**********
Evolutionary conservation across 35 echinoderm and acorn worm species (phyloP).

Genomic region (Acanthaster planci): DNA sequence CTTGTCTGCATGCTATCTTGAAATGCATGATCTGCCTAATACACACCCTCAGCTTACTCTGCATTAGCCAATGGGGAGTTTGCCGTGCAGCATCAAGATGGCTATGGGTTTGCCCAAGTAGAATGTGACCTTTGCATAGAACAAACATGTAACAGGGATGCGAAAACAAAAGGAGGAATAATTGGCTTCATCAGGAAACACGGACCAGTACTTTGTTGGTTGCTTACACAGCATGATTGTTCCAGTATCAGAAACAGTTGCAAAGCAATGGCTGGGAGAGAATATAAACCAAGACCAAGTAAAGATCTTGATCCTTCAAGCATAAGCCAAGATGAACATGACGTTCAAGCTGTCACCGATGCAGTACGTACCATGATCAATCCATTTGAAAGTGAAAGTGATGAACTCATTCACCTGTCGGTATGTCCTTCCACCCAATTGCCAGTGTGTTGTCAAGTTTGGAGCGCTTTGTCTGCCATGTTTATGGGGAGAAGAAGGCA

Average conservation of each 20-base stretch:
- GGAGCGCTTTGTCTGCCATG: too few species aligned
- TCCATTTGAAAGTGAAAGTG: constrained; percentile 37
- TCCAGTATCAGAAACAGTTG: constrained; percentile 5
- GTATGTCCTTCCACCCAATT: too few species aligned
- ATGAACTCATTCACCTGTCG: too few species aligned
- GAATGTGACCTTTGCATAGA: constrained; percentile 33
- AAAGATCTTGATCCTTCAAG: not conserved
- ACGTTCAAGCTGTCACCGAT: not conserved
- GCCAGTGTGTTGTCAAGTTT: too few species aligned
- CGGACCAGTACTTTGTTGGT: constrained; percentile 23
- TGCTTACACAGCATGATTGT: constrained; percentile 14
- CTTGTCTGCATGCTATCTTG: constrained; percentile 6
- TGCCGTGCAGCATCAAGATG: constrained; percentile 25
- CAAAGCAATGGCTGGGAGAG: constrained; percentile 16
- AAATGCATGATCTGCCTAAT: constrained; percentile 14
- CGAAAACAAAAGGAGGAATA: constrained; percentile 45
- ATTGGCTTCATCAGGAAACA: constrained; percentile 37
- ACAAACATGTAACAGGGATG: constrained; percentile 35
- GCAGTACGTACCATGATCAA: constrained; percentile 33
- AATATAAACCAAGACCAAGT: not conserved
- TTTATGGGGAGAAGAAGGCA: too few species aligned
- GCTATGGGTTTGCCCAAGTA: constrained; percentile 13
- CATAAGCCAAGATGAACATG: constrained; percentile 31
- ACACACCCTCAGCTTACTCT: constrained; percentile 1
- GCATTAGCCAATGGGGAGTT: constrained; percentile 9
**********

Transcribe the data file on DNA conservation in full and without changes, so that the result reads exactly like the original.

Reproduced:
Evolutionary conservation across 35 echinoderm and acorn worm species (phyloP).

Genomic region (Acanthaster planci): DNA sequence CTTGTCTGCATGCTATCTTGAAATGCATGATCTGCCTAATACACACCCTCAGCTTACTCTGCATTAGCCAATGGGGAGTTTGCCGTGCAGCATCAAGATGGCTATGGGTTTGCCCAAGTAGAATGTGACCTTTGCATAGAACAAACATGTAACAGGGATGCGAAAACAAAAGGAGGAATAATTGGCTTCATCAGGAAACACGGACCAGTACTTTGTTGGTTGCTTACACAGCATGATTGTTCCAGTATCAGAAACAGTTGCAAAGCAATGGCTGGGAGAGAATATAAACCAAGACCAAGTAAAGATCTTGATCCTTCAAGCATAAGCCAAGATGAACATGACGTTCAAGCTGTCACCGATGCAGTACGTACCATGATCAATCCATTTGAAAGTGAAAGTGATGAACTCATTCACCTGTCGGTATGTCCTTCCACCCAATTGCCAGTGTGTTGTCAAGTTTGGAGCGCTTTGTCTGCCATGTTTATGGGGAGAAGAAGGCA

Average conservation of each 20-base stretch:
- GGAGCGCTTTGTCTGCCATG: too few species aligned
- TCCATTTGAAAGTGAAAGTG: constrained; percentile 37
- TCCAGTATCAGAAACAGTTG: constrained; percentile 5
- GTATGTCCTTCCACCCAATT: too few species aligned
- ATGAACTCATTCACCTGTCG: too few species aligned
- GAATGTGACCTTTGCATAGA: constrained; percentile 33
- AAAGATCTTGATCCTTCAAG: not conserved
- ACGTTCAAGCTGTCACCGAT: not conserved
- GCCAGTGTGTTGTCAAGTTT: too few species aligned
- CGGACCAGTACTTTGTTGGT: constrained; percentile 23
- TGCTTACACAGCATGATTGT: constrained; percentile 14
- CTTGTCTGCATGCTATCTTG: constrained; percentile 6
- TGCCGTGCAGCATCAAGATG: constrained; percentile 25
- CAAAGCAATGGCTGGGAGAG: constrained; percentile 16
- AAATGCATGATCTGCCTAAT: constrained; percentile 14
- CGAAAACAAAAGGAGGAATA: constrained; percentile 45
- ATTGGCTTCATCAGGAAACA: constrained; percentile 37
- ACAAACATGTAACAGGGATG: constrained; percentile 35
- GCAGTACGTACCATGATCAA: constrained; percentile 33
- AATATAAACCAAGACCAAGT: not conserved
- TTTATGGGGAGAAGAAGGCA: too few species aligned
- GCTATGGGTTTGCCCAAGTA: constrained; percentile 13
- CATAAGCCAAGATGAACATG: constrained; percentile 31
- ACACACCCTCAGCTTACTCT: constrained; percentile 1
- GCATTAGCCAATGGGGAGTT: constrained; percentile 9